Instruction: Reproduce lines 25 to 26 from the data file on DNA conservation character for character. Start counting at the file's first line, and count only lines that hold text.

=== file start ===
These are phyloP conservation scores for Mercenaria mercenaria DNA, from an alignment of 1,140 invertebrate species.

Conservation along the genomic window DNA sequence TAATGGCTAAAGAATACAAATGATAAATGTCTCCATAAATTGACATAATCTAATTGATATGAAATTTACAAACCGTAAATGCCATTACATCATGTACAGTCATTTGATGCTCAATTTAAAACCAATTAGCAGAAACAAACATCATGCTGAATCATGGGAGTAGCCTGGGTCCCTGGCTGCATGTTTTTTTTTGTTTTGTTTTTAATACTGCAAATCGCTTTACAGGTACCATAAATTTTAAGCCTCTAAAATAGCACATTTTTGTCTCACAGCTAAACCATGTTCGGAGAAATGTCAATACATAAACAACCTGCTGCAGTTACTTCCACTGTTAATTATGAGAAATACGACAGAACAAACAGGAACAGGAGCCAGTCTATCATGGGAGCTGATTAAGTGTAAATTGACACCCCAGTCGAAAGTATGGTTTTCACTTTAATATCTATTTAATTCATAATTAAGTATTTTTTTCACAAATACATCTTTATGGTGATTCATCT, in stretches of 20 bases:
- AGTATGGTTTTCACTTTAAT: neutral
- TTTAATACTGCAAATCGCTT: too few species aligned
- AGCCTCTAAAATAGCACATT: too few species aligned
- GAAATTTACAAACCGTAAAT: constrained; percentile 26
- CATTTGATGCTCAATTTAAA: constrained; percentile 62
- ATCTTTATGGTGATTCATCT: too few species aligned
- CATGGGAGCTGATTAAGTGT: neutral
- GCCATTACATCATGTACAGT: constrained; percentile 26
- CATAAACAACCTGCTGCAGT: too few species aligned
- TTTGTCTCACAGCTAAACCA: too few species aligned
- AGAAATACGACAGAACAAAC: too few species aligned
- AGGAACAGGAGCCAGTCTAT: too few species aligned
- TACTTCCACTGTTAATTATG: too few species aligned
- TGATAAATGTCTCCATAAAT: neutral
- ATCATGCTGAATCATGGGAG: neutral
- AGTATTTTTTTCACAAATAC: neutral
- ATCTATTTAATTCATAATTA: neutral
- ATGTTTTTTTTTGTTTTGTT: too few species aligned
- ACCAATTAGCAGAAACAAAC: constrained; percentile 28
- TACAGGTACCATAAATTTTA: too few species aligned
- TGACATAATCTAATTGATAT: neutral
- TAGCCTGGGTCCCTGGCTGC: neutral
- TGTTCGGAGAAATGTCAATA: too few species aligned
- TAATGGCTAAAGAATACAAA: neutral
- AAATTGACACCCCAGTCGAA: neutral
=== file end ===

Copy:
- TGTTCGGAGAAATGTCAATA: too few species aligned
- TAATGGCTAAAGAATACAAA: neutral